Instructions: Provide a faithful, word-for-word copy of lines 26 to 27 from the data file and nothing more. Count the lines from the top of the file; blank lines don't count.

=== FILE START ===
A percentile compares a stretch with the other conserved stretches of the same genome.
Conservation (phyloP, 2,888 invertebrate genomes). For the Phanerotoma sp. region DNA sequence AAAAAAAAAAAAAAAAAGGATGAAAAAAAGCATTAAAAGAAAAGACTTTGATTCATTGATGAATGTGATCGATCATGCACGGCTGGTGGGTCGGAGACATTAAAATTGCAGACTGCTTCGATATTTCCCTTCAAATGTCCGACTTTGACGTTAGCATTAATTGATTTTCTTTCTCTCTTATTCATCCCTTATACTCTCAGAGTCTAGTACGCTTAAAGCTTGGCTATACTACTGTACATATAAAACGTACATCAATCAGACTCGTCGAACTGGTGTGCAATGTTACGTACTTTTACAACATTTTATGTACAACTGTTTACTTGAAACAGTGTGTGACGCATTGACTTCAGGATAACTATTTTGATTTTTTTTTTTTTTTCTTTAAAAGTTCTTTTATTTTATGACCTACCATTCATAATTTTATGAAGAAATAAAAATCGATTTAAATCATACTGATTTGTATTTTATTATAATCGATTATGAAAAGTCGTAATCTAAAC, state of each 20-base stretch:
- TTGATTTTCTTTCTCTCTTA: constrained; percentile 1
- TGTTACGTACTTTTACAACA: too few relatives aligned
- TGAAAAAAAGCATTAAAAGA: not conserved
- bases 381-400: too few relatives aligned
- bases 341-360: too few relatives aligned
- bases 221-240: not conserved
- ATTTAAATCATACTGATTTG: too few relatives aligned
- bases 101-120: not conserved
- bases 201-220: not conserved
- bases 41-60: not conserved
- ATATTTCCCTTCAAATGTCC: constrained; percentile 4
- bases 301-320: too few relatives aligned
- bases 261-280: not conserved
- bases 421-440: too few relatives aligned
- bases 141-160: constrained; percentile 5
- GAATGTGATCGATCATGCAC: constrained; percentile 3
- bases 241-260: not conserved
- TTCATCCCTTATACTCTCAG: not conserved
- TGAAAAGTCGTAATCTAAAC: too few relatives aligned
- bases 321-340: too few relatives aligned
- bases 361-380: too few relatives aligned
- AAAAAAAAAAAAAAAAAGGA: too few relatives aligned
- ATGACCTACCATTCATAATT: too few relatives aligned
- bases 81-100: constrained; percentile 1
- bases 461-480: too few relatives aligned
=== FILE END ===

- bases 81-100: constrained; percentile 1
- bases 461-480: too few relatives aligned